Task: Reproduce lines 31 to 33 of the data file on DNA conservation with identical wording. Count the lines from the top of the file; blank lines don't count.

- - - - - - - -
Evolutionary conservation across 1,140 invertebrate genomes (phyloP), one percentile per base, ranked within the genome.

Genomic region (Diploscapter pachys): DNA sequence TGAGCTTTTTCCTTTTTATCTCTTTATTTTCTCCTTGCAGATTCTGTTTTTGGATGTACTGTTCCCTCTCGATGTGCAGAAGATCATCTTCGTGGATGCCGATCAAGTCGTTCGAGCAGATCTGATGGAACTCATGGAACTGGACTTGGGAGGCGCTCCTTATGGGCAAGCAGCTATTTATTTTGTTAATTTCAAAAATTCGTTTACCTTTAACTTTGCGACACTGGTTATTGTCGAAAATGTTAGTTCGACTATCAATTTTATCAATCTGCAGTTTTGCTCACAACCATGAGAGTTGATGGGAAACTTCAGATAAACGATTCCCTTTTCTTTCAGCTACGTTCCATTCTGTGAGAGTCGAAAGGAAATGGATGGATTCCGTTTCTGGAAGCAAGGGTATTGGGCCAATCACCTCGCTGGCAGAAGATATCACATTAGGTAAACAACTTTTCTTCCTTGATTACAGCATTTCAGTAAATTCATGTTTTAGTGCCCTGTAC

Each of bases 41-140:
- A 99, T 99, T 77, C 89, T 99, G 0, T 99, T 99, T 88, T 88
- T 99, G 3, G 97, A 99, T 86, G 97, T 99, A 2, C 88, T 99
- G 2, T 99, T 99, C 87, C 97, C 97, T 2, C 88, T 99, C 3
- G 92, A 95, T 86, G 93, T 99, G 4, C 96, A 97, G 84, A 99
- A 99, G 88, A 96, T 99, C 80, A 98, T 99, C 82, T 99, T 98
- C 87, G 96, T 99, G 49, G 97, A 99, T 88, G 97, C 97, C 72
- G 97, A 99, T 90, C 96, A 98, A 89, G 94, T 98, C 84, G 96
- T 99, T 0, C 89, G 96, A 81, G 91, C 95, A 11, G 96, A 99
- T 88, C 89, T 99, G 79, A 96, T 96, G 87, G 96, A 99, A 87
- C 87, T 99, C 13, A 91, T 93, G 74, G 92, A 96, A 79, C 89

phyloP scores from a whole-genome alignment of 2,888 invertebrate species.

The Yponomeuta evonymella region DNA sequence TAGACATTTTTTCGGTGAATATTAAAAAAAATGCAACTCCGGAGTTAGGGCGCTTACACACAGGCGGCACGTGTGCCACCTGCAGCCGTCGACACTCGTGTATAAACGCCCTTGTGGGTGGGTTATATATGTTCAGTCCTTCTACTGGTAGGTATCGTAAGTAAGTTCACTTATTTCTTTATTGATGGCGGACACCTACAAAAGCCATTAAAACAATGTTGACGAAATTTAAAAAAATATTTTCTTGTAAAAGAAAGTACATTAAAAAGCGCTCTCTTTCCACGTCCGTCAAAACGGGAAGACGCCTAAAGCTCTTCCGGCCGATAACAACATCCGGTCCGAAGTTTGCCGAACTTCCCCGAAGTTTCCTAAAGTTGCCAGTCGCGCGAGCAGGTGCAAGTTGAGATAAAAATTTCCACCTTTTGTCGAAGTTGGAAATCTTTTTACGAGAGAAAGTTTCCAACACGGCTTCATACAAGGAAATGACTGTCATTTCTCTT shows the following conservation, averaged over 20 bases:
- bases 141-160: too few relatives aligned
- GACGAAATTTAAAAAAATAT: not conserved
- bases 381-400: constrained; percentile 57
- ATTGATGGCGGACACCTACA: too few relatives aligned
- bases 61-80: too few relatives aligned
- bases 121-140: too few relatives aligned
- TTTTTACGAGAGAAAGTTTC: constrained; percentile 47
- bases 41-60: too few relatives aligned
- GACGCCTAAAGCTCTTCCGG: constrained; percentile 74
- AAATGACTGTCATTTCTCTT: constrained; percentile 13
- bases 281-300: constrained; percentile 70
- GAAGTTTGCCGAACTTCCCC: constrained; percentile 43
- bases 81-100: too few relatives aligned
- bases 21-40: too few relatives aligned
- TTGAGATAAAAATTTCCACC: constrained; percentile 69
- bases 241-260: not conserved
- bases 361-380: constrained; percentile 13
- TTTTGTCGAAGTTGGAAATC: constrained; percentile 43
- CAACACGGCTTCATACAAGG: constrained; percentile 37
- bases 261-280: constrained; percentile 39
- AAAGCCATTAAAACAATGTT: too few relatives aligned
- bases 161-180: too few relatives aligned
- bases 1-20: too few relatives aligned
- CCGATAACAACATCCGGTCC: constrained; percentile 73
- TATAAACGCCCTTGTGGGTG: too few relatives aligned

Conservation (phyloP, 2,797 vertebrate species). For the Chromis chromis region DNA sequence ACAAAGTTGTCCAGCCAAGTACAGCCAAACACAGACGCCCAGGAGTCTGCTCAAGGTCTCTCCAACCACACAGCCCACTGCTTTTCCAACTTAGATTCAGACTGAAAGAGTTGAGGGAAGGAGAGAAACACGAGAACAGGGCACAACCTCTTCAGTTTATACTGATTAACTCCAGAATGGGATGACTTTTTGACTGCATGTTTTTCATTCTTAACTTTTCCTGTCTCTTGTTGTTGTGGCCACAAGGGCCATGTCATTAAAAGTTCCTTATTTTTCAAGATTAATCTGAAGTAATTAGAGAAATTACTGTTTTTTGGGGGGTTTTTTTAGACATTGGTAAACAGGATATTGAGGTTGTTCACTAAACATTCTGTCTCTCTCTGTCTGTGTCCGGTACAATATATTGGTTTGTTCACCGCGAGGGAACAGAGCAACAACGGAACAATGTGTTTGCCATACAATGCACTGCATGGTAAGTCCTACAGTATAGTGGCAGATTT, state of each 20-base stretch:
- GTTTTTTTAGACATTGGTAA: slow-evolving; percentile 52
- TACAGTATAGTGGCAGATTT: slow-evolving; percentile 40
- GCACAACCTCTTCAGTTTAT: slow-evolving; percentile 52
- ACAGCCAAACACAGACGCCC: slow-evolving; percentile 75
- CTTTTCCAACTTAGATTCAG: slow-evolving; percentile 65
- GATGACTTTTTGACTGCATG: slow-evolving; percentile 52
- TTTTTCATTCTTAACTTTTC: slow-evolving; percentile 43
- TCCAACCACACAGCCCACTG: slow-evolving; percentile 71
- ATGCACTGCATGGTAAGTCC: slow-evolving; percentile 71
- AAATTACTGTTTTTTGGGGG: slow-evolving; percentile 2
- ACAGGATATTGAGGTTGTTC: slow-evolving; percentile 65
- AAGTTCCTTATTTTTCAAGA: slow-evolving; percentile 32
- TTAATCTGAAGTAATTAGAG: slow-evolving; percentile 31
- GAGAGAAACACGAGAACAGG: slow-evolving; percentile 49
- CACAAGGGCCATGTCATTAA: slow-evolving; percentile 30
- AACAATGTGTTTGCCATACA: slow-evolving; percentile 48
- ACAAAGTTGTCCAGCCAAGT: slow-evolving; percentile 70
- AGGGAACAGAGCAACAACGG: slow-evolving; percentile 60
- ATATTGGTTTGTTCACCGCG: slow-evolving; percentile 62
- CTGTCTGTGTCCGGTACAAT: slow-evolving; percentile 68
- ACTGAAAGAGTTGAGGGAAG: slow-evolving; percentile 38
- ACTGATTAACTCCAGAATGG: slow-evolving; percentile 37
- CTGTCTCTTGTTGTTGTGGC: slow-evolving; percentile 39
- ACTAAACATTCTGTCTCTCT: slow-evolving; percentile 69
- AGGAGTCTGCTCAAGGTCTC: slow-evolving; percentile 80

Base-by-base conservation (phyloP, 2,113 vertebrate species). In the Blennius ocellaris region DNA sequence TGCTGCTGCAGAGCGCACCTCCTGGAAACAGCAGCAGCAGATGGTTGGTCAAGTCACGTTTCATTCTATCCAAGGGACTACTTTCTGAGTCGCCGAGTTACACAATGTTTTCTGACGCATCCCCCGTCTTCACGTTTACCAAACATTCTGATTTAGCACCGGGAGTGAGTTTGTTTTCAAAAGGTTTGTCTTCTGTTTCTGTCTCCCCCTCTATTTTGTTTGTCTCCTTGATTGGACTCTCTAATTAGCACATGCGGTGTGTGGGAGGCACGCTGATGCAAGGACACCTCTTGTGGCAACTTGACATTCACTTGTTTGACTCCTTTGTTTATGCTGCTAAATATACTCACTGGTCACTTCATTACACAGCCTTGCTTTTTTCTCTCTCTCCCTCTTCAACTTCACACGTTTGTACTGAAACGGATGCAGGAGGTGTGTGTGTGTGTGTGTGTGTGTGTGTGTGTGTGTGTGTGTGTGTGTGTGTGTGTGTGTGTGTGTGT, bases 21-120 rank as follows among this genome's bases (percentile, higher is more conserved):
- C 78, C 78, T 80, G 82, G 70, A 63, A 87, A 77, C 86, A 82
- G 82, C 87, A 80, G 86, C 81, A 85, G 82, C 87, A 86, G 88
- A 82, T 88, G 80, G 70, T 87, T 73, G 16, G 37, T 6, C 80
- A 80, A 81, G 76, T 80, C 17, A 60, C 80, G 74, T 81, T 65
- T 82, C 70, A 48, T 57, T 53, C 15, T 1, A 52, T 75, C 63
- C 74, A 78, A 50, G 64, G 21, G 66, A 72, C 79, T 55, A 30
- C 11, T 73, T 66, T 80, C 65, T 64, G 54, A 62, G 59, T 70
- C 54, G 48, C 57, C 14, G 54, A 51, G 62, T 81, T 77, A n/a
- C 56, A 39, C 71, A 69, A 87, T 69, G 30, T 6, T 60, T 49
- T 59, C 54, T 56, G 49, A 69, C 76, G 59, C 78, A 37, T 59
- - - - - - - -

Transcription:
- bases 241-260: not conserved
- bases 361-380: constrained; percentile 13
- TTTTGTCGAAGTTGGAAATC: constrained; percentile 43